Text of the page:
Apparently Canadians talk about the weather more than residents of any other country, but while we may find the topic quite interesting, talking about weather is often considered what one does to fill awkward social silences.
That being said, many writers have used weather conditions like rain, a blizzard, or a dust storm to set the scene of a story or as metaphors for mood or plot turns.
In the following titles, weather evolves into an additional protagonist, deeply interwoven with its fellow characters and plot.
–– Light Boxes by Shane Jones.
In his debut novel, the author deftly spins the tale of a town battling to free itself from the icy, powerful rule of February. Simultaneously a month, a season, a furious tyrant, a force of nature, and a god, February punishes the town for flying, banning even birds and kites.
When children start disappearing, the slow resentment of the townspeople escalates into full-fledged warfare against their master – an eternal winter.
–– The Perfect Storm by Sebastian Junger.
The recounting of the sinking of a commercial fishing boat in a nor’easter in October 1991 was a bestseller and was adapted as a feature film.
Junger brings to life its crew, the rescue teams searching for several groups caught in the same storm, and the fishing community of Gloucester, MA, as well as the storm’s horrifying and devastating 10-story waves and 120-mile-per-hour winds. An unforgettable exploration of nature’s power.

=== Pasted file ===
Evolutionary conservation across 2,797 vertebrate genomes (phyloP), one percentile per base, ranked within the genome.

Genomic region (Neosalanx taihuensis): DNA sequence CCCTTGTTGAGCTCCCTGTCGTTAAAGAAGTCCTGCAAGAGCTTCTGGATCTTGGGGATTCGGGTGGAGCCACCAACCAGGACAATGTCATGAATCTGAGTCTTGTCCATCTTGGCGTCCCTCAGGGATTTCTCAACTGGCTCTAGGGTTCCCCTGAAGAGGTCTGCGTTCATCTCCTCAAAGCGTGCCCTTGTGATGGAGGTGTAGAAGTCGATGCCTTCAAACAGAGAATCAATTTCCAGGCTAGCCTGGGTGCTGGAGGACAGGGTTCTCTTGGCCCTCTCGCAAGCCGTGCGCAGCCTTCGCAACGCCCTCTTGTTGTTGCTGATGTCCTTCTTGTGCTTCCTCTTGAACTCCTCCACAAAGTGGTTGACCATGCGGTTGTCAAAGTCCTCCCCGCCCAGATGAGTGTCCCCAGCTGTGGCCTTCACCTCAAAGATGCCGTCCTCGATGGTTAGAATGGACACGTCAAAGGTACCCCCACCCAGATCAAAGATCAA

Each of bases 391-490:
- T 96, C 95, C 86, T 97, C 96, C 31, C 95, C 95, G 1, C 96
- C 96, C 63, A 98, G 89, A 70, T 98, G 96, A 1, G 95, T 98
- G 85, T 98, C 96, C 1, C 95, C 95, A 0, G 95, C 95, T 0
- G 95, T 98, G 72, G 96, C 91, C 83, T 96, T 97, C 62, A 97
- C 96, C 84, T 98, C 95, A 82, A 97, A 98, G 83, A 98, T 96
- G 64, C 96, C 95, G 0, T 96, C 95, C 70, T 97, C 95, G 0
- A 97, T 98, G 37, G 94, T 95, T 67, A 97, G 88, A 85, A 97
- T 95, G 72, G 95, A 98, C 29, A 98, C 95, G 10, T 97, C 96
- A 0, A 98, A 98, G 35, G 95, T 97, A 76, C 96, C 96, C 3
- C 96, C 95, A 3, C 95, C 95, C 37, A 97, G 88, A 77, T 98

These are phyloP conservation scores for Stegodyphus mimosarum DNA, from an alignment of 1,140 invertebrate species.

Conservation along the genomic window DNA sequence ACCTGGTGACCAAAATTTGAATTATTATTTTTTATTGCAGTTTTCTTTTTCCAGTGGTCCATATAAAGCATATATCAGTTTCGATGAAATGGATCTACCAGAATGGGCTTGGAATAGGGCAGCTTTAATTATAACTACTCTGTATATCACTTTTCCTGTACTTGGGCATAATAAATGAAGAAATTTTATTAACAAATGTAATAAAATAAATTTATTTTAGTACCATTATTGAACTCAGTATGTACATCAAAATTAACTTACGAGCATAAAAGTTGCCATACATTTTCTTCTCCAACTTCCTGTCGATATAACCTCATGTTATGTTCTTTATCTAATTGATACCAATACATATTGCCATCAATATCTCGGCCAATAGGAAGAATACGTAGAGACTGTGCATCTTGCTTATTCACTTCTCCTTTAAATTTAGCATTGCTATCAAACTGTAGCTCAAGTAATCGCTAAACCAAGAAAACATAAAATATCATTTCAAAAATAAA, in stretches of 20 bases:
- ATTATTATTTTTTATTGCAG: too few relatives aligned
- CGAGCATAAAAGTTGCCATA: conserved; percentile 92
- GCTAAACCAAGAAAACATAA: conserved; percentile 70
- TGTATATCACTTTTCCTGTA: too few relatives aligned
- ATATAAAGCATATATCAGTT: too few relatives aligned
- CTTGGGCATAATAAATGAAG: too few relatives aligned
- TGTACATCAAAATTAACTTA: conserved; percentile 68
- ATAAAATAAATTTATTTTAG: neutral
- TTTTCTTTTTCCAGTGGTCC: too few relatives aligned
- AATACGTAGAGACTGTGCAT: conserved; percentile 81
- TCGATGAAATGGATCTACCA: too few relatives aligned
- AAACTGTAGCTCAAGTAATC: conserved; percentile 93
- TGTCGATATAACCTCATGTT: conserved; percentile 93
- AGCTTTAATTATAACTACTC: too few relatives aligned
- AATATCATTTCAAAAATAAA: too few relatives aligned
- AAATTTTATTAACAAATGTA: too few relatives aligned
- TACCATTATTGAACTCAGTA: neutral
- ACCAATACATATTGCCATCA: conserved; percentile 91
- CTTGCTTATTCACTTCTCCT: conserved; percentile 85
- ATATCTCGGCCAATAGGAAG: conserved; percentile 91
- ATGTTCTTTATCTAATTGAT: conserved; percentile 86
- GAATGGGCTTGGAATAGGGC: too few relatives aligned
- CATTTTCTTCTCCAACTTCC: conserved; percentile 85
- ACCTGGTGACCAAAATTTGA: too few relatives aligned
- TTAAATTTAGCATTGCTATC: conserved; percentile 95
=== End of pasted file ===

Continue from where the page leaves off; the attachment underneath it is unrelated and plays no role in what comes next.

–– The Grapes of Wrath by John Steinbeck.
In this classic novel, the Great Depression and the dust storms that turned much of the Great Plains of the U.S. into a wasteland are the catalysts that set a family of Oklahoma sharecroppers on the road west in search of a new life and the hope of a promising future – one that ultimately will be denied them.
–– Into Thin Air by Jon Krakauer.
The wrath of weather is also revealed in Krakauer’s edge-of-your-seat account of his experience summiting Mount Everest during one of the deadliest seasons in the history of climbing.
On assignment for Outside magazine, he reports on the growing commercialization of Everest and details the terrible weather conditions that led to the tragic deaths of many of his teammates.
–– Masterpieces of Mystery and the Unknown.
“It was very cold. The sky was dark and heavy with unshed snow.” Thus begins Agatha Christie’s classic short story Three Blind Mice, part of this collection, and the inspiration for the play The Mousetrap. In this country house mystery, a snowstorm traps house guests who discover that a murderer is on the loose among them.
Christie’s trademark skill at constructing twisting plots and dropping invisible-seeming clues is on great display in this clever tale that depends on the weather to add much of the delicious tension.
–– All titles are available in print, as well as some on CD and feature film formats, through the Okanagan Regional Library.
–– Maureen Curry is the chief librarian with the Vernon branch of the Okanagan Regional Library.